When a couple decides to split up, they will need to figure out a lot of things about the life they once shared. Disputes frequently arise regarding finances and where each party will live. However, the most complicated factor in many divorces and separations involves child custody. Most parents want to spend time with their children in order to build healthy, lasting relationships. When a custodial parent decides to move, custody arrangements can change—and so can one parent’s visitation and custody rights.

When you or a co-parent wants to relocate with your child, consult a Fort Lauderdale relocation lawyer to protect your parental rights. Our respected family law attorneys are here to help.

When Both Parents Accept the Relocation Plan

Some families are fortunate enough to agree upon a child’s relocation. If a Judge has not yet finalized the parent’s divorce or custody agreement, both parents can make sure their approval for the move goes into the final custody agreement.

When one parent decides to move after the divorce judgment has already been finalized by the court and the other parent agrees with the plan, both parents still need to file a new agreement with the local probate court. The revised custody agreement will modify the original court order. The new agreement must confirm the non-relocating parent agrees to the plan and explain the new time-sharing arrangements. The plan must also describe the specific details of how the non-relocating parent will maintain a relationship with the child, such as by outlining a visitation schedule and transportation plan for the child to get to and from the non-relocating parent’s home.

After filing the agreement, the non-relocating parent has up to 10 days to request a hearing to change their mind. If they do not request a hearing, the local court will generally accept the relocation plan.

During a relocation, an experienced local lawyer in Fort Lauderdale can help draft a fair agreement to help both parents protect their rights.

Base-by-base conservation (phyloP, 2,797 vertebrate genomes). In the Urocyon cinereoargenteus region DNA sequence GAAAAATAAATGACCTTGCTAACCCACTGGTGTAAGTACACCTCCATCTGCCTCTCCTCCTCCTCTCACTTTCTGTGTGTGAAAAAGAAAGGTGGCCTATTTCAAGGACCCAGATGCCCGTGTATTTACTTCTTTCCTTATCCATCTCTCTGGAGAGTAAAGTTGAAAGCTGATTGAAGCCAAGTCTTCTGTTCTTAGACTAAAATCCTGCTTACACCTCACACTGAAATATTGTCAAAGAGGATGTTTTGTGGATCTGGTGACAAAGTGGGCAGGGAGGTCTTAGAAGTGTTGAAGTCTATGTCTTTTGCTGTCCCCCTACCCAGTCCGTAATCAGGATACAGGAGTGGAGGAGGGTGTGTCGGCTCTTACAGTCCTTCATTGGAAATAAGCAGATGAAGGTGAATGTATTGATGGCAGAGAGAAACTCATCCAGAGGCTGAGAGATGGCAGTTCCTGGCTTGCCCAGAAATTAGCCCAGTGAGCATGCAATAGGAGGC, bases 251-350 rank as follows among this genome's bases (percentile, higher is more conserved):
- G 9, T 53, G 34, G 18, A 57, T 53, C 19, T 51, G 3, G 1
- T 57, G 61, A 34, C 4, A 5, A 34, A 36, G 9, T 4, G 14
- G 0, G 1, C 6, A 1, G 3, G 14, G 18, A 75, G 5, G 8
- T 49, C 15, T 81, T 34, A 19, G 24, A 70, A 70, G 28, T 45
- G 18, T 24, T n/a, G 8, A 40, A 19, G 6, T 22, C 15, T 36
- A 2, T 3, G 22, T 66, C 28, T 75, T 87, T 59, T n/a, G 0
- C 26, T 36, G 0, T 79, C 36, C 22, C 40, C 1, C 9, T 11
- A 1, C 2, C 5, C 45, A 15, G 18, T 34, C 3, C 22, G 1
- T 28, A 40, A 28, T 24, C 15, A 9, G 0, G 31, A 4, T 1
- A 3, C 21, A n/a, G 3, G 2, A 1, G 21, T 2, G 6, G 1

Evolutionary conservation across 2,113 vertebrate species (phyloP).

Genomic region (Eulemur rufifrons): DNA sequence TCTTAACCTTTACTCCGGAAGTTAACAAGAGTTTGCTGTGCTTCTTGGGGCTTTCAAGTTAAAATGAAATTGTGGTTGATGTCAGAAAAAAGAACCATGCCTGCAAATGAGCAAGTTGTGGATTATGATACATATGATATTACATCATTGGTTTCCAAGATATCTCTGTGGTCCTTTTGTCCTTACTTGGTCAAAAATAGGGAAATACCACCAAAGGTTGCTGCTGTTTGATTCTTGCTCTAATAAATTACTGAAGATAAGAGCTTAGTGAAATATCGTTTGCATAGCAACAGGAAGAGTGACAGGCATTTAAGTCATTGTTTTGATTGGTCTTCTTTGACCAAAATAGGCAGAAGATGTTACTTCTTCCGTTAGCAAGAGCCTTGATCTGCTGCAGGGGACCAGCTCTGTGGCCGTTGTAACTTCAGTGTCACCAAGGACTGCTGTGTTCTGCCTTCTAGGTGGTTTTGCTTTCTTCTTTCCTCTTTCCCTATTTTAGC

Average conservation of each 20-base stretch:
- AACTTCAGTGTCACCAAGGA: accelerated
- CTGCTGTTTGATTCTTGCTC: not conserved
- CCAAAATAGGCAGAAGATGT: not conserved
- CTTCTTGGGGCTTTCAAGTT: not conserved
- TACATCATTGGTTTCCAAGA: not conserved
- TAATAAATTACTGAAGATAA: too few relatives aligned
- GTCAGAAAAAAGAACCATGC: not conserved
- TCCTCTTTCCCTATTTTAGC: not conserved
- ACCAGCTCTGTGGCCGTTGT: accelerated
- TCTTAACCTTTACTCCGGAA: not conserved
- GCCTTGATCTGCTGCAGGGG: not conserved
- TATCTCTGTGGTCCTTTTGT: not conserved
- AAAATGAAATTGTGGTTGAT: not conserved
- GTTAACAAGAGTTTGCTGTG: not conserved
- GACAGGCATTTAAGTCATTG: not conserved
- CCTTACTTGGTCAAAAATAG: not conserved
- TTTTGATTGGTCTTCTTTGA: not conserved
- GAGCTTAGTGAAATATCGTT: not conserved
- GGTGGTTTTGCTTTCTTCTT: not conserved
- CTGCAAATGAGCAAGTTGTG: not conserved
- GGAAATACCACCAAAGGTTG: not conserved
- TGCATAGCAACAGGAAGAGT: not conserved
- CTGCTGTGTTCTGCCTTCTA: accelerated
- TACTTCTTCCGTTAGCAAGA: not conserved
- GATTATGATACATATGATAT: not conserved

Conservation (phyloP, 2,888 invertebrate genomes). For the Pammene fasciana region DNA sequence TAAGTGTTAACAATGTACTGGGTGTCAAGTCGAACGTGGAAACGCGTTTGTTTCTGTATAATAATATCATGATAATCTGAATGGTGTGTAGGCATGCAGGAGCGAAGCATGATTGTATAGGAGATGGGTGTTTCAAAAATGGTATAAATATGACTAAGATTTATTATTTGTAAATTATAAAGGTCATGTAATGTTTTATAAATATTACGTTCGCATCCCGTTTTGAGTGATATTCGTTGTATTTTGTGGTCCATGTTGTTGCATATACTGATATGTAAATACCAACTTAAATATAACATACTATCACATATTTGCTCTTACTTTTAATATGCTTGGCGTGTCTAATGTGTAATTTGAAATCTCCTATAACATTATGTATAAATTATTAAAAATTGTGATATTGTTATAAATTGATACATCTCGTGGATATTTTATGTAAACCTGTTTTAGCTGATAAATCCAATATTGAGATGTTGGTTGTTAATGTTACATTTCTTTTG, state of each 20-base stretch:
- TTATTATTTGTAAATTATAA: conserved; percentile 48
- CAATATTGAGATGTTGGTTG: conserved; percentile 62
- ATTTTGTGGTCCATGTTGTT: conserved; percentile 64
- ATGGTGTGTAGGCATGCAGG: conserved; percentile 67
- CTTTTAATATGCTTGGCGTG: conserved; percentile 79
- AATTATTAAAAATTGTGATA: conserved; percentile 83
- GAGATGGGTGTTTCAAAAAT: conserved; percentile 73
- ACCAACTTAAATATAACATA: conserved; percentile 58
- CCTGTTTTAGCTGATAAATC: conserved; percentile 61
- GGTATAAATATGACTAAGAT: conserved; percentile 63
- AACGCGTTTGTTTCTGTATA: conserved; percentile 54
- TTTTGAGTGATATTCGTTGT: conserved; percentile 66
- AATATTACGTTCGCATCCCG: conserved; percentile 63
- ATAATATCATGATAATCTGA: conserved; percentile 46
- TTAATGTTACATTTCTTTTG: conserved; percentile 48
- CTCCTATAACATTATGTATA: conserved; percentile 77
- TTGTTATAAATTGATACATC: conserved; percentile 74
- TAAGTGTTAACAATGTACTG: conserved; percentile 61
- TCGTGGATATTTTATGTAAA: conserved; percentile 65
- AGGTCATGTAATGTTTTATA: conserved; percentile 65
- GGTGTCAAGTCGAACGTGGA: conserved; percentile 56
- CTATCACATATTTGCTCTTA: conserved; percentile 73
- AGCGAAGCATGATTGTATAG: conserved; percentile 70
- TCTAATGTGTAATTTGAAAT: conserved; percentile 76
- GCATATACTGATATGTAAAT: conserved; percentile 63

When One Party Disagrees with the Child’s Relocation

When one parent wants to relocate with their child and the other parent is opposed to the move, the parent who wants to move needs to follow specific procedures. If a parent relocates their child without following these mandatory steps, they can face severe penalties, including contempt of court.

The parent who wants the change must file a petition with the court and serve the petition to the other parent. If the other parent does not agree to the child’s relocation, they must file a written objection to the relocation plan within 20 days. If they fail to file an objection within this timeframe, a court can automatically allow the relocation. If an objection is filed, however, the court will then order a hearing. At the hearing, the parent who wants to move must show the court why the move is in the best interests of the child.

Parents who want to move must follow the precise legal steps required to relocate, as do parents who wish to fight against proposed relocations. A dedicated Fort Lauderdale relocation attorney can handle both scenarios.

Contact a Fort Lauderdale Relocation Attorney Today

Relocation issues that come up after a marriage or relationship has ended can be emotionally challenging for everyone involved. As a parent, you want what is best for your child, but you also want to maintain a relationship with them.

A trusted Fort Lauderdale relocation lawyer from The Florida Probate & Family Law Firm understands these issues and works hard to help you protect your parental rights. Call our office today to arrange a free case evaluation and explore your options.